Doha (AFP) – The young players of PSG’s academy in Doha performed a range of drills under the watchful eyes of their mostly French coaches as the fierce Gulf sun set on the horizon.

Their side’s Champions League triumph against Leipzig, taking them through to Sunday’s final against Bayern Munich in Lisbon, was on the lips of several students.

“My expectation is PSG are going to win 3-1, hat-trick from Neymar,” said Yassine el-Samman, 11. “But Bayern are a fantastic team.”

Samman, like others at the under-12s training session, said his family were newcomers to the dominant French side.

“I was watching a match with my dad once. He told me there was this club he didn’t know about called PSG. And I saw them play really well, so we decided to watch more of them.”

The academy opened to fanfare in January 2019 at an event attended by PSG superstar Neymar and first team coach Thomas Tuchel.

Open to boys and girls aged between five and 16, it operates across four sites, charging 2,000 riyals ($550, 465 euros) per month.  

PSG’s network of more than 70 similar academies worldwide is a key part of its ambitious, Qatari-funded project to expand its appeal globally and secure a place in the top echelon of world football.

“It’s important to promote our brand, but not only that. It’s about values too,” said academy technical director Cyril Klosek.

“PSG is already one of the best brands in the sports industry, we develop branding, merchandising and these academies.”

– Premier League rivals – 

Twenty-two youngsters in immaculate dark-blue PSG jerseys performed a range of dribbles and passes, sporting Qatari shirt sponsor Ooredoo telecom, rather than the principal branding of French hotelier Accor.

While the hardcore of PSG’s support in the country were gathered at the training ground, the club is working to appeal to football fans in Qatar more widely.

“Most of the (students) knew PSG, but maybe less than English Premier League clubs or Spanish clubs. But we talk a lot about the club’s history,” said Klosek.

PSG’s academy network is the cornerstone of the club’s global ambitions as well as complementing Qatar’s aim of becoming a footballing powerhouse by the time of the World Cup in 2022 which it will host.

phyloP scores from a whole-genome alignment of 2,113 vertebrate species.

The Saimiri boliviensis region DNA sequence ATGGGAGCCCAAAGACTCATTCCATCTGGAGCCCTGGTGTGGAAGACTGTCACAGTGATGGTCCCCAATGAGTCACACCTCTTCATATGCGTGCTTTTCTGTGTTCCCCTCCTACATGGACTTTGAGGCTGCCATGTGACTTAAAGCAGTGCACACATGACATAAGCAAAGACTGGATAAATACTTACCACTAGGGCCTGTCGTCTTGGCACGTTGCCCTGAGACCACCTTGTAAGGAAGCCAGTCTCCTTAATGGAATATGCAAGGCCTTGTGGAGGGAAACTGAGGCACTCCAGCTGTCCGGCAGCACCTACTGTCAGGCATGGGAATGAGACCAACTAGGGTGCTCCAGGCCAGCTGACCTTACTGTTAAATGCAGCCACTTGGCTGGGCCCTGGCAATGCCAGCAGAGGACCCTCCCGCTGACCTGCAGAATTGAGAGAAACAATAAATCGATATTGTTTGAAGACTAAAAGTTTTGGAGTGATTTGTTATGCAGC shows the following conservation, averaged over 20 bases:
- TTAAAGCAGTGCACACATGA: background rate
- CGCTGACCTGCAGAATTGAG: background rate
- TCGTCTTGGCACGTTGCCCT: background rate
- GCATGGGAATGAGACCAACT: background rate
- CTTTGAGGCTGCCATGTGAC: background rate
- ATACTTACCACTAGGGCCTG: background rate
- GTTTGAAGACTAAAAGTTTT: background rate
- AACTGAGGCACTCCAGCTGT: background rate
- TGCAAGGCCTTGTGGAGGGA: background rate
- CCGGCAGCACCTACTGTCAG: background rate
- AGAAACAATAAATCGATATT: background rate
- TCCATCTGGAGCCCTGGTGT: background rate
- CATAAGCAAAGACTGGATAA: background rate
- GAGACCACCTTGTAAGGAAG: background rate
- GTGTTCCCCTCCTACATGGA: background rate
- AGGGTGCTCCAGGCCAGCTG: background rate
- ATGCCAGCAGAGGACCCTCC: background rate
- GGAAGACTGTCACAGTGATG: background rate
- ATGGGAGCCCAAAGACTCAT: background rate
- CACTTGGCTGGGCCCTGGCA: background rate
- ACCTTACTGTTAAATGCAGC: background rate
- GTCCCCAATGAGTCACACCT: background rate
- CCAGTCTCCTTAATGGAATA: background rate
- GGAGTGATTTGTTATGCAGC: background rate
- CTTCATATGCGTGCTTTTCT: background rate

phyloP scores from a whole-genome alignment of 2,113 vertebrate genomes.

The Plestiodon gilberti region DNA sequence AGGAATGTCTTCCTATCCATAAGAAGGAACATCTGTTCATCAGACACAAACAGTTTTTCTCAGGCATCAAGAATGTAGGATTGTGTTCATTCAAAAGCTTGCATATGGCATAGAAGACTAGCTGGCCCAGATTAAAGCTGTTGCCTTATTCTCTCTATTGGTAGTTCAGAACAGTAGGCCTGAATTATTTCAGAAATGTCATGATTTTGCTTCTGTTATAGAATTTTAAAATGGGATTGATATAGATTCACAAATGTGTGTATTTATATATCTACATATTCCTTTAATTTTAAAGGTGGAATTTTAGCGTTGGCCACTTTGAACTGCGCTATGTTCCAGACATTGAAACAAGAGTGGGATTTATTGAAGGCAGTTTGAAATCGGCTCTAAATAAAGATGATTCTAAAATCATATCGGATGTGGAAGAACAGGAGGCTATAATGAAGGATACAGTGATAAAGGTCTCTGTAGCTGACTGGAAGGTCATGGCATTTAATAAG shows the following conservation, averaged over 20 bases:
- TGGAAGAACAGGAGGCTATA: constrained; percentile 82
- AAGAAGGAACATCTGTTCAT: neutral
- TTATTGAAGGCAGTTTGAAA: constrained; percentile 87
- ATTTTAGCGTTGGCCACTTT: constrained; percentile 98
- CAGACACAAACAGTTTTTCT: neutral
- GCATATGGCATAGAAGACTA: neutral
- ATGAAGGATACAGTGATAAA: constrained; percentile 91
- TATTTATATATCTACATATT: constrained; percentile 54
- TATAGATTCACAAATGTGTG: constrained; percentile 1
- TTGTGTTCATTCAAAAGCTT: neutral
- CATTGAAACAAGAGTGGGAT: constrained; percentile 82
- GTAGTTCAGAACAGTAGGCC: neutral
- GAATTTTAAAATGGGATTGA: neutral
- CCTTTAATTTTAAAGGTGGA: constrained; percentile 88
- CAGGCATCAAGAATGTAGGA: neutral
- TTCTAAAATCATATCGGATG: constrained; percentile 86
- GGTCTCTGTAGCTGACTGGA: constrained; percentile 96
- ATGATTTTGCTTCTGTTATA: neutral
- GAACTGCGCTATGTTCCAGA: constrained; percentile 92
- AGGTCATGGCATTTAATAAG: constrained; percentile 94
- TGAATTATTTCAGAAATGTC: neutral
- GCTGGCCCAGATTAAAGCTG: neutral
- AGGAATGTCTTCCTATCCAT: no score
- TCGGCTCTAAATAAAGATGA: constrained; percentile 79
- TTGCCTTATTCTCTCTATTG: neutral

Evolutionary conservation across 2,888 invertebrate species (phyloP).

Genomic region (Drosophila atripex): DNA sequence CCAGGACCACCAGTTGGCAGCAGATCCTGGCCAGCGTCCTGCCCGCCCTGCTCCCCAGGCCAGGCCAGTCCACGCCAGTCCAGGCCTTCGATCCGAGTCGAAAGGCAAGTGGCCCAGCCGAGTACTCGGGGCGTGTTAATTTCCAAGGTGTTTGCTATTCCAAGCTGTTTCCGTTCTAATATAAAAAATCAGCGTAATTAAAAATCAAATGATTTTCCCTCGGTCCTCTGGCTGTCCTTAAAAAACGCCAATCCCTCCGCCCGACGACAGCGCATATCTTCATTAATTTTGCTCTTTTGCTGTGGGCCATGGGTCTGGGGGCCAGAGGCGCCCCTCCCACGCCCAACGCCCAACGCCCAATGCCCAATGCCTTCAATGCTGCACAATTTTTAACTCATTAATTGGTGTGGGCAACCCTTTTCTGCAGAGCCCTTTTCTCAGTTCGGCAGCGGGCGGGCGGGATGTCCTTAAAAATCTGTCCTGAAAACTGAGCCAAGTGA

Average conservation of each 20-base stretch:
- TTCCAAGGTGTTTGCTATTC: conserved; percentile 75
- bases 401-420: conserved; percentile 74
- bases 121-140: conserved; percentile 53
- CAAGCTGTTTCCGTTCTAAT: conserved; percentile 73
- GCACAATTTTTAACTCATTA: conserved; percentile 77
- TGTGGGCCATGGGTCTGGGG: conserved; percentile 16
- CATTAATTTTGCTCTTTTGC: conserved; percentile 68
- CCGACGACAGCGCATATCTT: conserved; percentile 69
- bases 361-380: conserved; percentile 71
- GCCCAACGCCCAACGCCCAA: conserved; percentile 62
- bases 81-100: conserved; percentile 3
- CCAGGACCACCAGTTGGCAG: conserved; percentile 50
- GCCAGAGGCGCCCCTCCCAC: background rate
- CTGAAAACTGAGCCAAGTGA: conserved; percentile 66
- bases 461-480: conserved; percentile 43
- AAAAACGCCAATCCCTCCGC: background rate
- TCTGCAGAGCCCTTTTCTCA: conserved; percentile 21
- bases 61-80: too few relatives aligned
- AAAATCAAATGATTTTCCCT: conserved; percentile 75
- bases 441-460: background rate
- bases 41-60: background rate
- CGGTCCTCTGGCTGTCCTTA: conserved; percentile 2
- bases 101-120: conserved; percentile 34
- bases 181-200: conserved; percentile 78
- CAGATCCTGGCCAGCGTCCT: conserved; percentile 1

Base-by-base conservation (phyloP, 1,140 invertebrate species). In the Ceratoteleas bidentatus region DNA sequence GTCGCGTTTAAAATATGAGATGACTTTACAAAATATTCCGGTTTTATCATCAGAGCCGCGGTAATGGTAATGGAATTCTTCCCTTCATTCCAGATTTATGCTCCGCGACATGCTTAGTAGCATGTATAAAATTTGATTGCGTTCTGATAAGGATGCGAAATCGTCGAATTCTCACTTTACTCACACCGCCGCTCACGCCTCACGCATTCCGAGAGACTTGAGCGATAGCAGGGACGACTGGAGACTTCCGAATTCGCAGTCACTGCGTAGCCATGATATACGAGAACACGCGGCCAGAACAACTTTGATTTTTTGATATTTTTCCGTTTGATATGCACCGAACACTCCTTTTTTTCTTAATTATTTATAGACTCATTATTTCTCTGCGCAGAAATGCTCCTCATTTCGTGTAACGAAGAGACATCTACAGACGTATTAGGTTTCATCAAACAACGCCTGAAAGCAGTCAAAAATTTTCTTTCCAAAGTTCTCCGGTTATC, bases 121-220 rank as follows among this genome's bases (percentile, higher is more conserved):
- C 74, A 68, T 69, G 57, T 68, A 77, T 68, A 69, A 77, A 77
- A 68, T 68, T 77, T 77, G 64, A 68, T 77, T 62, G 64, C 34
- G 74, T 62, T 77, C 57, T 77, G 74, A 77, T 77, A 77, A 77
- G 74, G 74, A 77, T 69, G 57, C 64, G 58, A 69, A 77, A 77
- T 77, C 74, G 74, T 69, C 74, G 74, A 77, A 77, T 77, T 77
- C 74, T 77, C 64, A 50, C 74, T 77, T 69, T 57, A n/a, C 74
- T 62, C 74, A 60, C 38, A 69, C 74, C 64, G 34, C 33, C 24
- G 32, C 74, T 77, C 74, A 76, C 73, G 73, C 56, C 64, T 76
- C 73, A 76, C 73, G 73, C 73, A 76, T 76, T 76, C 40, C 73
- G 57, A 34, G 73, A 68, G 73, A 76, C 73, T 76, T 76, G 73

The Doha outpost, which trains 1,000 youngsters, a third of whom are Qatari, gives the people of the super-wealthy Gulf emirate the opportunity to share in Qatar’s flagship sporting investment. 

Several PSG stars have visited in past years for winter training camps — and fan selfies.

The academy also supports Qatar’s strategy to cultivate home-grown talent ahead of 2022 with one player from the PSG academy sent to Paris for trials.

Despite owning the club through Qatar Sports Investments, PSG’s following in Qatar pales in comparison to the popularity of English Premier League heavyweights like Manchester United and Chelsea.

– Qatar’s largesse –

“PSG was keen to set up training camps in Qatar, which contributed to strengthening their popularity in Doha,” Qatar-based sports journalist Hossam Nabawy told AFP. 

“Certainly winning the Champions League would contribute greatly to increasing Paris’ popularity in most parts of the world, not just Doha.”

But it is Liverpool that enjoys the perhaps the most spirited support in Qatar where its Egyptian talisman Mo Salah is revered by the 300,000-strong contingent of his expat countrymen. Qatar’s total population is just 2.75 million.

During the Club World Cup in Doha in December 2019, thousands of local Liverpool supporters joined forces with travelling fans to watch their victorious campaign.

Qatar Reds have almost twice as many followers on Facebook as the PSG Fans Club Qatar, and the largely expat membership would gather to watch Liverpool fixtures before coronavirus.

But Qataris themselves have warmed to PSG since their country acquired it in 2011, experts say.

“Qataris have become inclined to support the team after its acquisition by Qatar and the presidency of Nasser al-Khelaifi who (helped) the team reach the Champions League final for the first time,” said commentator Mahmoud Nsiri.

Away from PSG’s academy and branded stores in a prominent mall and at the airport, there is little in Doha to suggest PSG has displaced the likes of Liverpool.

But it is clear that many among PSG’s new generation of supporters have been lured by the club’s string of bank-busting signings, a direct result of Qatar’s largesse.

When asked why he supported PSG, one young supporter shopping in the club store ahead of Sunday’s final said simply: “Neymar”.